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Published October 16, 2009, 03:49 PM

Soybean handling and storage

Soybeans are usually traded on a 13 percent moisture basis, so it is to the farmer’s advantage to harvest, store, and sell soybeans as close to 13 percent moisture (wet basis) as possible. Soybeans that are wetter than 13 percent moisture are likely to mold under warm conditions and buyers usually apply shrink factors and drying charges when wet beans are delivered.

By: Jim Stordahl, Clearwater/Polk Extension

Soybeans are usually traded on a 13 percent moisture basis, so it is to the farmer’s advantage to harvest, store, and sell soybeans as close to 13 percent moisture (wet basis) as possible. Soybeans that are wetter than 13 percent moisture are likely to mold under warm conditions and buyers usually apply shrink factors and drying charges when wet beans are delivered.

On the other hand, soybeans that are drier than 13 percent moisture are more likely to split during handling and since they weigh less, fewer bushels are available for sale. If the storage temperature is kept below about 60 degrees Fahrenheit, soybeans can usually be held for at least six months at 13 percent moisture without mold problems.

For storage under warmer temperatures or for storage times longer than six months, however, the recommended moisture content is 11 percent.

Soybeans that are harvested at 11 to 13 percent moisture can be placed directly into ordinary storage bins equipped with simple aeration systems (perforated ducts or pads and relatively small fans). The suggested winter storage temperature for grains and oilseeds in the upper Midwest is 20 to 30 degrees.

Since soybeans are usually harvested at temperatures well above 30 degrees, it is necessary to cool them by operating aeration fans during cool weather. Rather than waiting until outdoor temperatures drop to 20 to 30 degrees before cooling stored beans, it is best to cool them in 10 to 20 degree stages as average temperatures drop in the fall.

For example, if beans are harvested at 55 degrees, you could wait a few weeks until average outdoor temperatures drop to 40 degrees and run the fans long enough to cool all the beans in the bin to 40 degrees. Then shut the fan off for a few more weeks and repeat the cycle when average outdoor temperatures fall to about 25 degrees.

When you are operating aeration fans to cool beans that are 11 to 13 percent moisture, you don’t need to worry too much about relative humidity. Beans near the point where air enters the bin will rewet during very humid weather and some overdrying will occur during very dry weather, but if fans are operated no longer than necessary to cool the bin, overall moisture change will be quite small.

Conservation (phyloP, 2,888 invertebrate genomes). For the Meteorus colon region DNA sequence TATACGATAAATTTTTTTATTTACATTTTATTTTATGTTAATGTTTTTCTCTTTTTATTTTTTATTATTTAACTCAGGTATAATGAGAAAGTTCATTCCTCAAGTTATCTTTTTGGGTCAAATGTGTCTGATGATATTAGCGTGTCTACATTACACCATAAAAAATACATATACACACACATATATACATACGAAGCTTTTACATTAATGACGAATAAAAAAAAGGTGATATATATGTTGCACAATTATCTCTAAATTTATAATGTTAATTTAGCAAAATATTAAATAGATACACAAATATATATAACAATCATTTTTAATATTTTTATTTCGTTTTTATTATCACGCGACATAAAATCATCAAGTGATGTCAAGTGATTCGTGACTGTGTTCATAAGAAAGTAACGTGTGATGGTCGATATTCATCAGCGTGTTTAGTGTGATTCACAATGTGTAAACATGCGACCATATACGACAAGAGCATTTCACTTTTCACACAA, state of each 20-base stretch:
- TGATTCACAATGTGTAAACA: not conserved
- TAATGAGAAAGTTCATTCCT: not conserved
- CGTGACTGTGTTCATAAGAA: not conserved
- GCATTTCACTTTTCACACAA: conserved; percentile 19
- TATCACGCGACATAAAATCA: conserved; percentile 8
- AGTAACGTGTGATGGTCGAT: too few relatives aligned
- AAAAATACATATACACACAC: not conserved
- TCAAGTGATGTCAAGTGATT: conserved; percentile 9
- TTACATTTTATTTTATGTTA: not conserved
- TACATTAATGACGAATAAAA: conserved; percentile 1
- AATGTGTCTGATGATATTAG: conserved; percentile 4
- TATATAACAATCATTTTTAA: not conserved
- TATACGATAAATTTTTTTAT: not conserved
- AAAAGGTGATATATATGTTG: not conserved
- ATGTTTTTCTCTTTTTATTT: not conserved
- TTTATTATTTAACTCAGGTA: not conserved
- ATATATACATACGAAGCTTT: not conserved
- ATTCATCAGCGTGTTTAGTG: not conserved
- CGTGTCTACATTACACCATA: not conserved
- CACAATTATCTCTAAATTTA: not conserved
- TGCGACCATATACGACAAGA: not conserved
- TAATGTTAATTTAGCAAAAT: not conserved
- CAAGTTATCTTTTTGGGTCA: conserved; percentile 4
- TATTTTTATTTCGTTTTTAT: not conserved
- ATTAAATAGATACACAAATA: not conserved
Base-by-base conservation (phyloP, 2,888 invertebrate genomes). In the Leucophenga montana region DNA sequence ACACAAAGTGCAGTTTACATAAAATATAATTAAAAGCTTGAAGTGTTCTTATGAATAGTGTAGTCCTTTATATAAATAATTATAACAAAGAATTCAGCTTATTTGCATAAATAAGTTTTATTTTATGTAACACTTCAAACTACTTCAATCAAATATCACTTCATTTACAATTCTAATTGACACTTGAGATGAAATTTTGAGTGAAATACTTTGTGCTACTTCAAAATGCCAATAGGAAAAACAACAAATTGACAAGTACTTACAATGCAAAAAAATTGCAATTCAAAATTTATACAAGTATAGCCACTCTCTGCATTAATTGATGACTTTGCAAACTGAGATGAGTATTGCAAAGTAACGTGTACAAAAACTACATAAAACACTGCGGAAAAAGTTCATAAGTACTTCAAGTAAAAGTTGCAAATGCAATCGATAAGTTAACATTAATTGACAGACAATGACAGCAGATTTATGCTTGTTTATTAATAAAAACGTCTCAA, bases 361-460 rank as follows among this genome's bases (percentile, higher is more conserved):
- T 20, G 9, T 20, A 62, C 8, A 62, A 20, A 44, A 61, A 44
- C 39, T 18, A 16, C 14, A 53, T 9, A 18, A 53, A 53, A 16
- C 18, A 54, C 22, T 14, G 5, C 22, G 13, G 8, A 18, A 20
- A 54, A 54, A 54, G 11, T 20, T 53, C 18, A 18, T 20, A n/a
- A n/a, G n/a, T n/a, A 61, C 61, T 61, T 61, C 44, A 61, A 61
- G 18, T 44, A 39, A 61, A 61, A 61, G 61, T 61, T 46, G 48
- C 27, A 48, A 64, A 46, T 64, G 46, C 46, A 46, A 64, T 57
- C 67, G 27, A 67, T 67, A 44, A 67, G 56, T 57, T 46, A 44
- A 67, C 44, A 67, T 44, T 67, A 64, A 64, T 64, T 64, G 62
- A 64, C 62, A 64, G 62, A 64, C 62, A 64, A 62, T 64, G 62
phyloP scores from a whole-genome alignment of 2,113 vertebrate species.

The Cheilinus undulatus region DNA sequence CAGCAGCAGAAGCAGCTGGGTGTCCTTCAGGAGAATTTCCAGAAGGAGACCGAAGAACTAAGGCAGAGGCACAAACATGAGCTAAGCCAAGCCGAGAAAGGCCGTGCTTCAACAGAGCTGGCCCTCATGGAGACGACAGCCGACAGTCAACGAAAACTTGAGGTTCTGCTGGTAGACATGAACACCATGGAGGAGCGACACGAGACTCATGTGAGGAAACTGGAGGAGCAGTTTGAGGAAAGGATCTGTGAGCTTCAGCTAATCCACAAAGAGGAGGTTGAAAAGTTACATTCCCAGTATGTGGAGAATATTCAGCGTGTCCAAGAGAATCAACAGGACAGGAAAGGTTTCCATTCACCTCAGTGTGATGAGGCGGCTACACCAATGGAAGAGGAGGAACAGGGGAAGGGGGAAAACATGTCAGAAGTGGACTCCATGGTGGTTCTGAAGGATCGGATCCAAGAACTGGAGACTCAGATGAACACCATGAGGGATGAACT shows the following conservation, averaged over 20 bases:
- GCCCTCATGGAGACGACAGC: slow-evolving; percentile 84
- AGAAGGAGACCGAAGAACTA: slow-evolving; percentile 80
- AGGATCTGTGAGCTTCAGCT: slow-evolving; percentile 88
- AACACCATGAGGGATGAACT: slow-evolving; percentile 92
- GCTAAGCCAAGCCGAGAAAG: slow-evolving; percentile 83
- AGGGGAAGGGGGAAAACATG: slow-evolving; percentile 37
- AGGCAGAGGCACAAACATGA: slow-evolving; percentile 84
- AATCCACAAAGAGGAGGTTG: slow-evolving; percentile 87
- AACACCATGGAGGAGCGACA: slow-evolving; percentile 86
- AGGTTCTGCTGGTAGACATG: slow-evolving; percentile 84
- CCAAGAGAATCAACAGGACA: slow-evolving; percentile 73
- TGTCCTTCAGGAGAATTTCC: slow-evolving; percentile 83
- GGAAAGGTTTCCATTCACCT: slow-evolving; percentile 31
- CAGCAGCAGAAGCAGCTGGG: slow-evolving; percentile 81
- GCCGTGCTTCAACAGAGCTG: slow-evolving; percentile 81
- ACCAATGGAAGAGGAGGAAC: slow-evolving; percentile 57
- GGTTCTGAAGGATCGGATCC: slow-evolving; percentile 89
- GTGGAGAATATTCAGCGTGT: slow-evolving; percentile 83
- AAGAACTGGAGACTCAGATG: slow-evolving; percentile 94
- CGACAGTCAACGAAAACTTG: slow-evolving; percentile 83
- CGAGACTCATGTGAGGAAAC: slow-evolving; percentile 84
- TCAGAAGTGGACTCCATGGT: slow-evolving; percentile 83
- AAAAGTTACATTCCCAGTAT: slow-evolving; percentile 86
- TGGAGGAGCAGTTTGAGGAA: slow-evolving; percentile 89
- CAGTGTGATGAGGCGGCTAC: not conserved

percent It takes about 50 times as long to change the moisture of a crop as it does to change its temperature, which means you can move a temperature front through 50 feet of beans by the time you’ve changed the moisture of a one foot layer.

Once soybeans have been cooled to 20 to 30 degrees, check them every two to four weeks during winter months to make sure that the temperature is stable and that no mold, insect, and crusting problems are developing.

If you find problems, or if bean temperature has moved above or below the desired range, operate the aeration fan during 20 to 30 degree weather to run a temperature front through the bin. If you need to hold the beans into spring and summer, increase your frequency of checking the bins to once a week, but unless a problem develops, it is not necessary to operate the aeration fans.

If you do need to aerate during spring or summer, do so during the coolest weather available and make sure that you keep bean temperature less than 60 degrees.

When spoilage problems develop in stored beans, they often start in pockets of accumulated fines (small pieces of broken seeds, weed seeds, and stem material) and foreign material. This material is difficult to aerate and it is often wetter and more susceptible to mold growth than are whole seeds.

Try to keep fines and foreign material out of the bin by setting combines for maximum cleaning or by running beans through a grain cleaner on the way into the bin. Or at least prevent the fines and material from accumulating in one spot by using grain spreaders to fill bins, by frequently moving spouts during bin filling, or by coring bins (removing some beans through the center unloading sump) after they are full.

For more information about grain and oilseed storage, obtain Management of Stored Grain with Aeration, AG-FO-1327, from the University of Minnesota (U of M) Distribution Center, or Crop Storage Management, AE-791, from the North Dakota State University (NDSU) Distribution Center. Both are available at all of the finer Extension offices.

You can also, contact me at the Polk County office in McIntosh at 800-450-2465, or at the Clearwater County office on Wednesdays at 800-866-3125. If e-mail is your thing, contact me at stordahl@umn.edu.

Source: Ken Hellevang, NDSU Agricultural and Biosystems Engineering Department.

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